New Danske CEO to stick with strategy of departing Vogelzang
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FILE PHOTO: A Danske bank sign is seen on a bank's headquarters in Copenhagen, Denmark October 22, 2019. REUTERS/Jacob Gronholt-Pedersen/File Photo
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By Nikolaj Skydsgaard
COPENHAGEN (Reuters) - Carsten Egeriis, who was named as Danske Bank chief executive on Monday, said he plans to continue the strategy set out by his predecessor for Denmark's largest lender.
Chris Vogelzang resigned unexpectedly after Dutch authorities labelled him as a suspect in a separate case at his former employer, ABN Amro.
Egeriis, 44, takes the helm at Danske less than two years after Vogelzang was tasked with restoring trust in the bank whose involvement in one of the world's biggest money-laundering scandals rocked investor confidence.
"The plan is to fully continue the strategy that Chris Vogelzang and the rest of the management team have set out," Egeriis told Reuters after his appointment.
Danske has set out a 2023 plan for further digitalization, to cut costs and implement a new organizational structure. It is also working with authorities in several countries, including the United States, to settle inquiries into money laundering.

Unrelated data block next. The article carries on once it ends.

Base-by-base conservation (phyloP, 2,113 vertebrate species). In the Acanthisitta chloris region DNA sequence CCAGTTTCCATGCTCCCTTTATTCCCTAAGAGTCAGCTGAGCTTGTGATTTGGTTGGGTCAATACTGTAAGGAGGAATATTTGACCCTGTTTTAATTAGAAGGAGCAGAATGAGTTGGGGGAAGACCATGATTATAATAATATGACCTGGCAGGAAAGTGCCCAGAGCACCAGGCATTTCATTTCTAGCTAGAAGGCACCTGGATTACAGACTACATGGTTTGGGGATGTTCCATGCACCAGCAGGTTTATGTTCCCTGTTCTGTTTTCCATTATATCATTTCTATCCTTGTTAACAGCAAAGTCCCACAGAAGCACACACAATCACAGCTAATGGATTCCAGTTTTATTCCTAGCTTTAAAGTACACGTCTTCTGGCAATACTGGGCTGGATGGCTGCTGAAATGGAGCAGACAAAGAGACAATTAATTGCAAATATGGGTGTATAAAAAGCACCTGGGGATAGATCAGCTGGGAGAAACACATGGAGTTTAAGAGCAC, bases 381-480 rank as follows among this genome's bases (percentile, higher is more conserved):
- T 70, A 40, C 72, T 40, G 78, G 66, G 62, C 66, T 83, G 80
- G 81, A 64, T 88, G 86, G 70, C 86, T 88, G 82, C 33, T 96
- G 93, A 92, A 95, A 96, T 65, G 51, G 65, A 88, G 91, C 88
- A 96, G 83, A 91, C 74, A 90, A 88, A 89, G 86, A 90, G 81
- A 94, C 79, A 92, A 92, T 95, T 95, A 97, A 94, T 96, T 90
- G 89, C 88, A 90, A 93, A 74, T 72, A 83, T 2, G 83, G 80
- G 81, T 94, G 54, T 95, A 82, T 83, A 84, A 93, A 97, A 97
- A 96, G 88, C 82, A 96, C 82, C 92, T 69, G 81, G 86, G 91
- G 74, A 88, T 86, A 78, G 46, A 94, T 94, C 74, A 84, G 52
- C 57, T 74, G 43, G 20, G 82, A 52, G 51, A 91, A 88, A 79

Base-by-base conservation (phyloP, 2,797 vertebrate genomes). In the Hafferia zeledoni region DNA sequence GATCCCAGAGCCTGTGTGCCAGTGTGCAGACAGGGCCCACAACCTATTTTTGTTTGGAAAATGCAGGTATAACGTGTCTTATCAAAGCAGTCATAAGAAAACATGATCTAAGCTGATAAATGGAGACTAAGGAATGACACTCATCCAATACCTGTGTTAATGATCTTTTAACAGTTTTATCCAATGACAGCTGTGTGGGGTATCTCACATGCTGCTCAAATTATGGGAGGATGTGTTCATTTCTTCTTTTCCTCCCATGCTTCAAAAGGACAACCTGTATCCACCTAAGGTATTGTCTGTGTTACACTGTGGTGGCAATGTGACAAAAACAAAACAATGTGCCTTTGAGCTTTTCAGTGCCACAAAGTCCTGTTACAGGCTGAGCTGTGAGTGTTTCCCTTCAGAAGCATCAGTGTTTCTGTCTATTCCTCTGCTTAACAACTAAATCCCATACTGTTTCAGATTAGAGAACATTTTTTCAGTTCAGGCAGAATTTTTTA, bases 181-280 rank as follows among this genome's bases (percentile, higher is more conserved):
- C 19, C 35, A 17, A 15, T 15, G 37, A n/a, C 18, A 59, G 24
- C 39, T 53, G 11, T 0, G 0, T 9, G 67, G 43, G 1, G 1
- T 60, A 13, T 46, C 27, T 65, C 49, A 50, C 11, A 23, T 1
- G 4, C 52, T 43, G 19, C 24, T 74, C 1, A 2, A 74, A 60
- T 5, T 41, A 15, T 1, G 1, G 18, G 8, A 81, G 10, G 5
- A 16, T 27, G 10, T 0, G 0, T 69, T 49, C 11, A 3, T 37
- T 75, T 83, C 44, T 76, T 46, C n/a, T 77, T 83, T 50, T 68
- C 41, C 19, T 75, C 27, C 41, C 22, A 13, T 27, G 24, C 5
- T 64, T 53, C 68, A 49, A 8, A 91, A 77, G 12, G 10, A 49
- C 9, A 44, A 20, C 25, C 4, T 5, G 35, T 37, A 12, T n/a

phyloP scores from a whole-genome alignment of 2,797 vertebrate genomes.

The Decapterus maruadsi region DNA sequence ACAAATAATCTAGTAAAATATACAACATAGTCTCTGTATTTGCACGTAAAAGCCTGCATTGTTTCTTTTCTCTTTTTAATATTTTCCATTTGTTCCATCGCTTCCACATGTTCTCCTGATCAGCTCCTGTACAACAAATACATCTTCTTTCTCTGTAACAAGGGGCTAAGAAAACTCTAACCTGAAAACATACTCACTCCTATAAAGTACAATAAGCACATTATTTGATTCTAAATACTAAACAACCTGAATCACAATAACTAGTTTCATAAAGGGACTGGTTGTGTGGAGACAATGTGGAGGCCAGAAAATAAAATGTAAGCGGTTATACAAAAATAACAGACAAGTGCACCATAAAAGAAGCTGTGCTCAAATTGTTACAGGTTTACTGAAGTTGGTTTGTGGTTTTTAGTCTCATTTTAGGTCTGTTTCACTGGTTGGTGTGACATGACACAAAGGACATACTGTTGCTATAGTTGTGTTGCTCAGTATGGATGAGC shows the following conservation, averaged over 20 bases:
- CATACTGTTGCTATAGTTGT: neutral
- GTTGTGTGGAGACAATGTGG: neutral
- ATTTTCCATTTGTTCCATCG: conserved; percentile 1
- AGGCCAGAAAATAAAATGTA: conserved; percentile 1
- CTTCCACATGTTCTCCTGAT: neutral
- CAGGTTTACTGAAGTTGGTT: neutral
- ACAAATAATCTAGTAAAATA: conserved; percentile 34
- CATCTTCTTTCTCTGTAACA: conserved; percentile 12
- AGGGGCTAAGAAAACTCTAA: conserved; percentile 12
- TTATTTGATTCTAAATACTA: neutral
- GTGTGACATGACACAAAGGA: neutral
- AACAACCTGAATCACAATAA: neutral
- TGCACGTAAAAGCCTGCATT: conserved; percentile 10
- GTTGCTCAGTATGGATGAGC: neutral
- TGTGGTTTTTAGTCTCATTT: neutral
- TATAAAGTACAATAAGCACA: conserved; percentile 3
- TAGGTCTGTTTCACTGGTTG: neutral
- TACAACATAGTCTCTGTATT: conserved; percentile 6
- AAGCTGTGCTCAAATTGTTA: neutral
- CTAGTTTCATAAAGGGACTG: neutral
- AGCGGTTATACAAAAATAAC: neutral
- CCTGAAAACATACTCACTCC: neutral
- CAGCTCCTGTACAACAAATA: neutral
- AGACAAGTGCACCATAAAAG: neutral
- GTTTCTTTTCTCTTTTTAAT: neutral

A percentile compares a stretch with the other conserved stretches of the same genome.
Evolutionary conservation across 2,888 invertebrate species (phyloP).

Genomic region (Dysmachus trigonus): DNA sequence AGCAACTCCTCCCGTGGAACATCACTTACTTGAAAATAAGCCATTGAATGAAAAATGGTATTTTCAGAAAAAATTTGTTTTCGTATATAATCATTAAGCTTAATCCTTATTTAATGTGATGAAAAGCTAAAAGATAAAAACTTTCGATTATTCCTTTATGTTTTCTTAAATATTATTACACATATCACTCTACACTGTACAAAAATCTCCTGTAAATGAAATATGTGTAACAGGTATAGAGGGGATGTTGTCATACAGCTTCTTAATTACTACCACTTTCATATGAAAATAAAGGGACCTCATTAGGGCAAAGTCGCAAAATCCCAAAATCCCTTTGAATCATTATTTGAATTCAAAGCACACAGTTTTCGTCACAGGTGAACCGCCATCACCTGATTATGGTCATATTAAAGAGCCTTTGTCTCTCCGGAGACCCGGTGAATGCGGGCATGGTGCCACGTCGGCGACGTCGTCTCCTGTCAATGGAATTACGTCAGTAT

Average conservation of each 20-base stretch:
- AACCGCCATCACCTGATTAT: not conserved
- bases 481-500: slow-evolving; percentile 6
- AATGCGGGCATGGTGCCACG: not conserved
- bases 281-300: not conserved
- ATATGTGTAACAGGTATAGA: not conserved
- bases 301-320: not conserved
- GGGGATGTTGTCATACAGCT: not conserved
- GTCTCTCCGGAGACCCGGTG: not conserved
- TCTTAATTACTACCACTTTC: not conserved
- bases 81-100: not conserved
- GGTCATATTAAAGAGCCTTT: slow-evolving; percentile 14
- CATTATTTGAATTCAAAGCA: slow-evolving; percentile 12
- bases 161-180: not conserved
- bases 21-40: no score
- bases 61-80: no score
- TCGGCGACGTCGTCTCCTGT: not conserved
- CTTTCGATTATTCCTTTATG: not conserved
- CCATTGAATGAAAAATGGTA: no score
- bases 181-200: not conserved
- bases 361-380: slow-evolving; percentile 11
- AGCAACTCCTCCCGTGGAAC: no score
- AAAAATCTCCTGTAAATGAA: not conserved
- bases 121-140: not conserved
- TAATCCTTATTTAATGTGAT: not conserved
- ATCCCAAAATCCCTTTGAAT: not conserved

Egeriis, who worked for Barclays for a decade, joined Danske in 2017 as head of risk management, the same position held in his last year at the British bank in London.
His rapid promotion stands in contrast to Danske's former finance chief Jacob Aarup Andersen, who Denmark's financial watchdog in 2018 decided not to approve as new CEO due to what i said was a lack of top management experience.
"I have led large teams both at Barclays in London and at Danske in Copenhagen," Egeriis said in an interview.
"My experience is not a concern to me."
The FSA has told the bank that it expects to approve Egeriis as its new CEO.
"This all happened very fast. It's a great responsibility, and I'm of course incredibly happy and proud that the board has put so much trust in me," Egeriis said.
Vogelzang became Danske CEO in June 2019 with the job of steering Danske through a scandal which involving 200 billion euros ($239 billion) in suspicious transactions passing through its Estonian branch between 2007 and 2015.
He announced his resignation after Dutch authorities labelled him as a suspect in the ABN case.
"I am very sorry about this situation and that Chris is leaving the bank. But we must move forward and execute on our strategy and be there for our customers." Egeriis said.
(Reporting by Nikolaj Skydsgaard; Writing by Jacob Gronholt-Pedersen; Editing by Edmund Blair and Alexander Smith)
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